It’s high December. The snow is fluffy. The nights are long and perpetually near.
During these hunker-down days, when you’re safe and warm in your house or apartment, there will come a moment when you turn your head and lock eyes with the roommate you didn’t know you had: a brown, fuzzy-legged, thick-bodied spider.
Someone will immediately suggest killing it. Someone always does. But there’s usually also that dissenting voice in the room, the one that mercifully intervenes.
No, they’ll say. Don’t kill it. Put it outside.
But in mere hours, temperatures are going to be in the low teens, and the snow is already halfway up your calf, and you may wonder to yourself: Is putting the spider outside really the humane thing to do?
You don’t have to wonder anymore. Science has the answer. That said, you may not like it.
Spiders are just like eight-legged little people in that they are accustomed to living in certain spaces, at certain temperatures. Spiders from down south prefer a hotter climate, and spiders from up north generally know how to weather the cold.
Cold-hardy spiders have bodies that can produce a kind of antifreeze compound that keeps them from becoming popsicles while they hunker down under leaf litter or tree bark for the season. They even raise their spiderlings in insulated egg sacks until it’s warm enough for them to come outside.
But according to Rod Crawford, the curator of arachnids at Burke Museum of Natural History and Culture, you’re probably not living with a Minnesota spider.
“The American house spider is probably native to northern South America,” he told Live Science.
So how did a tiny, eight-legged Brazilian end up in your Minneapolis apartment? Same way you probably did. Its spider ancestors migrated there from other parts of the world -- though, unlike your ancestors, it probably hitched a ride in a shoe or a suitcase.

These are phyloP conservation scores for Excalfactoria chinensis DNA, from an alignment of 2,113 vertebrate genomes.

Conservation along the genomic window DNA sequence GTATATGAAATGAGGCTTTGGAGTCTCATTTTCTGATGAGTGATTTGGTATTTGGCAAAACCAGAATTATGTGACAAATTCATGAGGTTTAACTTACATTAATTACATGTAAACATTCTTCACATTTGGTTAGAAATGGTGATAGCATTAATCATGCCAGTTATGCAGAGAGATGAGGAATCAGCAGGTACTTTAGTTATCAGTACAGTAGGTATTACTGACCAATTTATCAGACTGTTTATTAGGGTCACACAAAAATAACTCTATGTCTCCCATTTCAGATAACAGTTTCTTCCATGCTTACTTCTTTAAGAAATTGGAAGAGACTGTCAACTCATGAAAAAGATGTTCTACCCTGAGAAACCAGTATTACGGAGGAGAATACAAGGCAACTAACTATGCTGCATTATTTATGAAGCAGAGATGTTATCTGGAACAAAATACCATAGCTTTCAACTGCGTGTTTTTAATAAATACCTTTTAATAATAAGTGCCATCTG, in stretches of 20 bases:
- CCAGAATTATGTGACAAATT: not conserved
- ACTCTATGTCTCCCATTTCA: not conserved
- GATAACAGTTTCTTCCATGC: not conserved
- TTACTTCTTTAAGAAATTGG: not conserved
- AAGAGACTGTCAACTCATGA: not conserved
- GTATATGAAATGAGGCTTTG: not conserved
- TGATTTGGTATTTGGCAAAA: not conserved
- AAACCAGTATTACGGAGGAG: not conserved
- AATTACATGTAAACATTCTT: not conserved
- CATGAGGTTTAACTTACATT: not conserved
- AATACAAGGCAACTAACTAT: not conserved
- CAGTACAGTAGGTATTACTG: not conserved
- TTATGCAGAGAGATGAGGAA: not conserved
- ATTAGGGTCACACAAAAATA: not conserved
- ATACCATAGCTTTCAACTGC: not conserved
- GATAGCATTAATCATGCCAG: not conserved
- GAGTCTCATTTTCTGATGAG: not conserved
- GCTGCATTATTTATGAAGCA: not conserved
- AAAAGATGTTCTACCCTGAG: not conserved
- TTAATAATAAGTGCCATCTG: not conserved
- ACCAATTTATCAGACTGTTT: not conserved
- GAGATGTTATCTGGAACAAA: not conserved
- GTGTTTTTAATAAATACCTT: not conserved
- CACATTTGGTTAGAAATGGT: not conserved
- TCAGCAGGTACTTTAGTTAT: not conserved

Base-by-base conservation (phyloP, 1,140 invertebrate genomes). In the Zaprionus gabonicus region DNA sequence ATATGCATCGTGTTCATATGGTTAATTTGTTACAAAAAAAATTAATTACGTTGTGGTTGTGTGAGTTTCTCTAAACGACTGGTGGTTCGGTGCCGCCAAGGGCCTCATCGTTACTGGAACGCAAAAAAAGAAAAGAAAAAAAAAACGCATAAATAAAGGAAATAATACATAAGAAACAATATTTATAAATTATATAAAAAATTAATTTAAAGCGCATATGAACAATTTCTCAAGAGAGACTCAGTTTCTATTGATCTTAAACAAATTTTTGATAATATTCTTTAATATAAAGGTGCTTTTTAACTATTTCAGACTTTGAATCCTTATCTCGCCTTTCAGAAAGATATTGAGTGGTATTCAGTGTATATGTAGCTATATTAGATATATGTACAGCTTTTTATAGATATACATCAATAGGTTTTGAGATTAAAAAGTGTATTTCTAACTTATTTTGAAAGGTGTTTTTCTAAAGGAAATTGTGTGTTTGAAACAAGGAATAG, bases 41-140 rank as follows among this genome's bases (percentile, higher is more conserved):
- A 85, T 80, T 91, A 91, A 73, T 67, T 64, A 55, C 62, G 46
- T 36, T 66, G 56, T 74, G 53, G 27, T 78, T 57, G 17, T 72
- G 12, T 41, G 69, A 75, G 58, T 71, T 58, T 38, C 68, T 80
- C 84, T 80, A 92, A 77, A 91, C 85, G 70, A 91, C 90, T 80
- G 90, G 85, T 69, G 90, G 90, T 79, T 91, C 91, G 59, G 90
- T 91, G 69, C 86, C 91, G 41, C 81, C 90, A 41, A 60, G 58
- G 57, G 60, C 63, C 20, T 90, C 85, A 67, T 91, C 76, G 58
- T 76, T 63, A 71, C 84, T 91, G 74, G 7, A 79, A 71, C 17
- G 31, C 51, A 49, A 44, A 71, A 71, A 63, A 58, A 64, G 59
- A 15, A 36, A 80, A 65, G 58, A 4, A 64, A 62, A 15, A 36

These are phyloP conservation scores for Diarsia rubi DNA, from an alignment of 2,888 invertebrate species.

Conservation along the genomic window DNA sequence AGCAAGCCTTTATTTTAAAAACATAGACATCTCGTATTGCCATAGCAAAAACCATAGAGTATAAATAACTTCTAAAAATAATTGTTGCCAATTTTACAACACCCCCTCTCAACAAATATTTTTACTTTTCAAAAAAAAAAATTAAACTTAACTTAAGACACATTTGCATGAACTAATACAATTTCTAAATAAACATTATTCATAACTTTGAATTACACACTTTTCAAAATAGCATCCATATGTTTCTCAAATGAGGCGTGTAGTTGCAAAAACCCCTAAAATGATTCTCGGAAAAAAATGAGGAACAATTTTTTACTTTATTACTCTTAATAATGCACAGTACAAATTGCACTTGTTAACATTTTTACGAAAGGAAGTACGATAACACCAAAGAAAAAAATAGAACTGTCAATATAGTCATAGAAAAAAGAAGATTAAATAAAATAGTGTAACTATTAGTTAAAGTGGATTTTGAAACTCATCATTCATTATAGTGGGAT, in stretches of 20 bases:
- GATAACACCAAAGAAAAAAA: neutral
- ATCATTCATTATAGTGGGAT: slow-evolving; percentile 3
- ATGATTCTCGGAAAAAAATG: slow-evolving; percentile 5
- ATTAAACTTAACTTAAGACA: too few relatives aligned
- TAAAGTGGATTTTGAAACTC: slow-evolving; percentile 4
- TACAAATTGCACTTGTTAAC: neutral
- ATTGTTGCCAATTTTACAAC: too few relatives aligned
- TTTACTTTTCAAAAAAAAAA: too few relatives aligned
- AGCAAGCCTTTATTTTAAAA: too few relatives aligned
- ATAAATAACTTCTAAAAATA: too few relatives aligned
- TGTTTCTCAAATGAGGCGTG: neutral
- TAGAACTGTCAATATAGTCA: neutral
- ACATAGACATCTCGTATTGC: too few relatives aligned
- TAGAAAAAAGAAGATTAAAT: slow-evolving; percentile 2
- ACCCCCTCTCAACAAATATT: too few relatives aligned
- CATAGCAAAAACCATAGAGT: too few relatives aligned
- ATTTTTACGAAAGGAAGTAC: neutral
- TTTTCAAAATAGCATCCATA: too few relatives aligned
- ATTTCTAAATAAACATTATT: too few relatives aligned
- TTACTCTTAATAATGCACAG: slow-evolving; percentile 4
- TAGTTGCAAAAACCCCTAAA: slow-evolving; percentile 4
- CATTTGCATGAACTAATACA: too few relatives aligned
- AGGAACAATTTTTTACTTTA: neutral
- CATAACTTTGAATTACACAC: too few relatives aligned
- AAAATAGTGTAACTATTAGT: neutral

At this point, it is no longer a Brazilian backyard spider or a Minnesota spider -- it is a house spider. Its home is in your house, and if you put it outside when the weather is cold, it will very probably die. Even spiders that come to our neck of the woods from temperate places like England (the giant house spider, for instance) tend to struggle outdoors.
Not even cold-hardy spiders native to Minnesota are safe. Building up that miraculous antifreeze takes time. University of Wisconsin-Green Bay biology professor Mike Draney told NPR that putting a spider outside in the middle of December when it hasn’t prepared for winter is, essentially, “a death sentence.”
So if you really care about the spider’s life -- if you really, really don’t want to hurt it -- then putting it outside is probably the last thing you want to do. If you can’t stand being in the same room as a spider, try putting her in your nearest basement, or a garage, if you can. That should be plenty warm for her to survive without you nearly stepping on her every other day.
Or try Draney’s suggestion: Just leave her alone. An adult spider has probably eaten at least 40 insects, and will continue to eat more if you let her. And spiders, as a rule, prefer to spend most of their time wherever you aren’t. Next time you make unexpected eye contact with your unexpected roommate, try looking away.
When you turn around, she’ll probably be gone.